Recently I asked Is there a way to remove condensation and clean inside a double pane window? The answer appears to be "no", at least not without resorting to very dangerous chemicals.

Two of the windows in my house with failed seals are on an unheated porch. For these windows, I don't see any reason why I need to have double panes. I don't need the insulation that the double panes provide.

I'm thinking that I could just remove one of the panes. Is it possible to safely remove one of the two panes? What technique should I use?

If I do so, should I remove the inner our outer pane?

The two windows in question are fixed windows (they don't open). They were installed when the house was built 20 years ago. They are above a sliding door, so they are fairly high off the ground. The gap between the panes appears to be about 1/2 inch.

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    I can't imagine how you'd successfully smash only one pane and clean up the edges while maintaining the thickness that held the sealed unit in place. Post a pic (detail where glass meets frame) and we could have an opinion about how hard it would be to get the entire sealed unit out, and guess at putting a replacement of some description back in. – Aloysius Defenestrate Apr 20 '16 at 15:02
  • How much separation is there between the panes, and how old is this window? The old non-sealed double-pane Windows in my kitchen actually have vent plugs that could be removed to access the space between the glass. Most modern double-pane systems, however, are both sealed and have the panes closer together, making that not an option. – keshlam Apr 20 '16 at 15:31
  • @AloysiusDefenestrate: If I was forced to do it at gunpoint, ID try a glass cutter and hope to take it out cleanly ... Or just reglaze completely, as either single or double pane; it cost me $15/sash for some windows I just had done (since I did the work of dismounting them, bringing them to a glass shop, remounting and repainting the new putty after it dried). – keshlam Apr 20 '16 at 15:35
  • I've added a picture. Would you consider breaking a pane and just pulling out all the shards with pliers? – Stephen Ostermiller Apr 20 '16 at 15:54
  • Still think smashing is a poor choice -- especially if they're tempered (as was hinted in your other question). Try pulling away some of the trim around the sealed unit to see how it's held in place. As others have noted, sealed units can be made to exact size specs at reasonable prices. – Aloysius Defenestrate Apr 21 '16 at 0:52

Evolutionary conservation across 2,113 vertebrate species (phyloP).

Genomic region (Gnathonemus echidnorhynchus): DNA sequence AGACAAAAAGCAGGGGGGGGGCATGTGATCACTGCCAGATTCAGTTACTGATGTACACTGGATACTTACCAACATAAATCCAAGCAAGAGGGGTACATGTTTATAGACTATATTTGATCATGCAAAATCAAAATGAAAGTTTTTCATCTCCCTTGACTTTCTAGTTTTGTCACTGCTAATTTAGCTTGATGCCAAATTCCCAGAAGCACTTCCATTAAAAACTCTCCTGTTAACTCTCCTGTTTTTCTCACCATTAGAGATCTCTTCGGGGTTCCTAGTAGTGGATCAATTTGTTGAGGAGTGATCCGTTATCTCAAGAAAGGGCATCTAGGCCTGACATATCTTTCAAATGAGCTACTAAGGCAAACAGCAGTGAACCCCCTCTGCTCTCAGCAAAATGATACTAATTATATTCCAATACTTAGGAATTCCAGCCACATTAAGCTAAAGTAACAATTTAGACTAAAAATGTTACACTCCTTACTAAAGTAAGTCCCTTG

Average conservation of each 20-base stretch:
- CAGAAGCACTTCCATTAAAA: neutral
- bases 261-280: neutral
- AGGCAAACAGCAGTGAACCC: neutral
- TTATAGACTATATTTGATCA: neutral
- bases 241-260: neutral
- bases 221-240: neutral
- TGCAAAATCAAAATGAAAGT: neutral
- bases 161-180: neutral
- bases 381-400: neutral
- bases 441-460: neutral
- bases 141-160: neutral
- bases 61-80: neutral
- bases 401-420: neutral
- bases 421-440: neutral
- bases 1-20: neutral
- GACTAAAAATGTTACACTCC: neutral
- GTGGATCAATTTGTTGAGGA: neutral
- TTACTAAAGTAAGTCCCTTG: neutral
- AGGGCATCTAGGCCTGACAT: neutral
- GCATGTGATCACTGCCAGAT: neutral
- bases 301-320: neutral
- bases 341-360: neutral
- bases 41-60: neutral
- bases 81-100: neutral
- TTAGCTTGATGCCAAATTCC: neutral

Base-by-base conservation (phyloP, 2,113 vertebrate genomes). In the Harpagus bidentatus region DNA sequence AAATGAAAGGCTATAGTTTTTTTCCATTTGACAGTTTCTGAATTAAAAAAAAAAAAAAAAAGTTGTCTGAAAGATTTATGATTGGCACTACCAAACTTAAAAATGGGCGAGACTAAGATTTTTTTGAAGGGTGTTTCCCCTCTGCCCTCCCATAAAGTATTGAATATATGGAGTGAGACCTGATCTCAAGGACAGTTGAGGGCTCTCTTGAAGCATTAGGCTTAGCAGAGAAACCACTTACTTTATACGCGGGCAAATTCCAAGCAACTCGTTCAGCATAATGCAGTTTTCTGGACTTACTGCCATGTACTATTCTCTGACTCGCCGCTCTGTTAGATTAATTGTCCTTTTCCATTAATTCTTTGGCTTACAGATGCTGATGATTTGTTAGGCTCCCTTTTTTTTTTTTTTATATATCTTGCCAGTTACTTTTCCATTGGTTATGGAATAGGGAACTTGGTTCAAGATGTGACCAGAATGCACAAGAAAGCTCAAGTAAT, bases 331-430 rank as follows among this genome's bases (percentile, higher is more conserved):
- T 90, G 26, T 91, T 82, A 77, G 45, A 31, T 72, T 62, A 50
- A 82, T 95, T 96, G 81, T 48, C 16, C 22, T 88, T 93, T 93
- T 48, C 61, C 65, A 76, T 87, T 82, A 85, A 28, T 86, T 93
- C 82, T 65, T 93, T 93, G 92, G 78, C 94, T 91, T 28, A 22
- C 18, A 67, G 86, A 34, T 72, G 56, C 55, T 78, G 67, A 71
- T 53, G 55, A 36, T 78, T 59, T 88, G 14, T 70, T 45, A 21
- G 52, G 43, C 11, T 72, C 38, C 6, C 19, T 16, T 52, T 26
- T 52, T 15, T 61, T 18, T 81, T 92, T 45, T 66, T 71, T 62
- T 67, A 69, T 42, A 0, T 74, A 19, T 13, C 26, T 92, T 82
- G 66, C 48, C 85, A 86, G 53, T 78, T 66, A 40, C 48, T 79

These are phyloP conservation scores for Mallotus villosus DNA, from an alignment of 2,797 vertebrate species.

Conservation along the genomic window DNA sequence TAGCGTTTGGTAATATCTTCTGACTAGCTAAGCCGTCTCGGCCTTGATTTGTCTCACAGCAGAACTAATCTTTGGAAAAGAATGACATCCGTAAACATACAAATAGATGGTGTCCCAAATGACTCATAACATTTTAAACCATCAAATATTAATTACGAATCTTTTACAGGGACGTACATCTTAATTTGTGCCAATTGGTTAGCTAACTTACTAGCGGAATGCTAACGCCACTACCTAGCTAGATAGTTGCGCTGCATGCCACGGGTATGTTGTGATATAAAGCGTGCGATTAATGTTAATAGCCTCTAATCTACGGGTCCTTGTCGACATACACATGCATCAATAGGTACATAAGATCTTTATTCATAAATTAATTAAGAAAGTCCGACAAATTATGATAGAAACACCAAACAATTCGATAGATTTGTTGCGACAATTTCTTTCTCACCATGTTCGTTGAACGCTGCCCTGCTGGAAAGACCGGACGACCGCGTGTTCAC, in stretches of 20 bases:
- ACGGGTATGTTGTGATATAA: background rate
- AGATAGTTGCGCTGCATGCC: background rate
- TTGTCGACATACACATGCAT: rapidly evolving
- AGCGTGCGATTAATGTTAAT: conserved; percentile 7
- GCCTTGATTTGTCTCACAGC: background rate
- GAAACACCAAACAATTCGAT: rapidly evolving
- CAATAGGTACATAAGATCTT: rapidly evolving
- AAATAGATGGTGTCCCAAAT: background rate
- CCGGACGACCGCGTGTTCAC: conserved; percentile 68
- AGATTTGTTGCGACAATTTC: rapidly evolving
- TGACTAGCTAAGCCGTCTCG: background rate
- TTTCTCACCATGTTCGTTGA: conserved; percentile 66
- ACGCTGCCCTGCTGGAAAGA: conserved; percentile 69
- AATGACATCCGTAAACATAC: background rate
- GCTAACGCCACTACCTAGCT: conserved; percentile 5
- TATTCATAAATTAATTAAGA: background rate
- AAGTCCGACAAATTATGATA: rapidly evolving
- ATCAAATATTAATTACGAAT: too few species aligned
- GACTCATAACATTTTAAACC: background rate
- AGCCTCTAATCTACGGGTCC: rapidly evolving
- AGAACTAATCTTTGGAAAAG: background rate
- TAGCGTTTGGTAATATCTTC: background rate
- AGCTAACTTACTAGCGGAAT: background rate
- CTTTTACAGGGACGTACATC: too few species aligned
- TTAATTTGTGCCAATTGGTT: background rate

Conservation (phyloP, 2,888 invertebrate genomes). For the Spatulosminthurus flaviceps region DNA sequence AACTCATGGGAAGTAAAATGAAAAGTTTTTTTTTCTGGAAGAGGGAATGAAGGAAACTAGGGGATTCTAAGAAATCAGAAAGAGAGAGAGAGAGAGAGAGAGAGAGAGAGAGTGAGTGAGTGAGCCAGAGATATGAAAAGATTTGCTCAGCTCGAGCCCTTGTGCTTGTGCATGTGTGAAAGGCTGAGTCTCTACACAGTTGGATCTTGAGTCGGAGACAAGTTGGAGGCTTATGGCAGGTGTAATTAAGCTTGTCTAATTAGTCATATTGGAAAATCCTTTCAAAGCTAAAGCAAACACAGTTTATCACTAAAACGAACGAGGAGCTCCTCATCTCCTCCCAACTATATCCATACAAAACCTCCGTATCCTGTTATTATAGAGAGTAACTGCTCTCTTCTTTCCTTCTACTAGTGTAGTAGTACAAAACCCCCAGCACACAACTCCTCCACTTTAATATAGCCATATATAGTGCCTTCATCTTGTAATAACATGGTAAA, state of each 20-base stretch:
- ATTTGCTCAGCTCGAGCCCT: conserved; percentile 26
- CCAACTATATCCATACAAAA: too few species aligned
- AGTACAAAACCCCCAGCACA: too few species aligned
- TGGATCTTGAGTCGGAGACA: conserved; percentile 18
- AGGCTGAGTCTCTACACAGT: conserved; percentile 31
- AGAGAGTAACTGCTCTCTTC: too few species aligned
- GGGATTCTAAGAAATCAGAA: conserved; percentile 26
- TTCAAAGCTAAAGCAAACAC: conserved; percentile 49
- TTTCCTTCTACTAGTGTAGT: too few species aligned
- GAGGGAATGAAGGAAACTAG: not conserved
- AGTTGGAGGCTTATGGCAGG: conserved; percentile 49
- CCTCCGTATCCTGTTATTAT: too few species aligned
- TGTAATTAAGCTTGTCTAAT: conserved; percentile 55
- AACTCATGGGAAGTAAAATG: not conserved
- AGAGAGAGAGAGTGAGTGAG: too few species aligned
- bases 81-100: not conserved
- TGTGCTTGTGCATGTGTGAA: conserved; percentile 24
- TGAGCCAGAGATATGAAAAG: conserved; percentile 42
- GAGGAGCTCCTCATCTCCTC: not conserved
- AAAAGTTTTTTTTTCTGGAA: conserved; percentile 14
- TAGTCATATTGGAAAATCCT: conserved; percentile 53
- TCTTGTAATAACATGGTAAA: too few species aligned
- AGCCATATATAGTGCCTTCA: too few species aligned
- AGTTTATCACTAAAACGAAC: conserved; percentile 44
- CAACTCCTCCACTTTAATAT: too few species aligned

I woud not try the "cut out or smash one pane" approach. I might try removing the pane as a unit (yep, you're going to have to dis-assemble wherever it was "built in place" a little) and drilling the seal/separator full of holes to ventilate it - or simply go ahead and replace it. If ventilated, the ventilation should be to the outside air in a heating climate.

If you replace it with a single pane unit you will very likely have condensation on the single pane, leading to sill rot. Even an unheated porch (which is connected to a heated house) is going to be warmer and moister than the outdoors in winter.

If the glass is tempered, you'll have crumbs, not shards, if you try to cut it or break it. It may or may not be tempered.

To borrow from my comment on the incredibly dangerous answer to your prior question, IF the panes are not tempered, you could try drilling two holes top and bottom on the outside pane, and glue screen over the holes.


I have similar windows at home (mine are pushing 30 years) and I've been able to replace a broken pane in one window some time back. It was not fun. As I recall, there is a rubber spacer between the panes and glass may be glued to it, and the whole assembly has the exact thickness of the channel in the window sash. If you simply remove one pane without doing anything else, the other pane will be loose. And, in order to remove it, you need to disassemble the sash and pull out the spacer, at which point you might as well wipe the interior, reassemble it as double-pane again and reseal.

I would not recommend trying to break it since you'll end up with 100 small shards partially glued to the spacer along the entire perimeter of the window.

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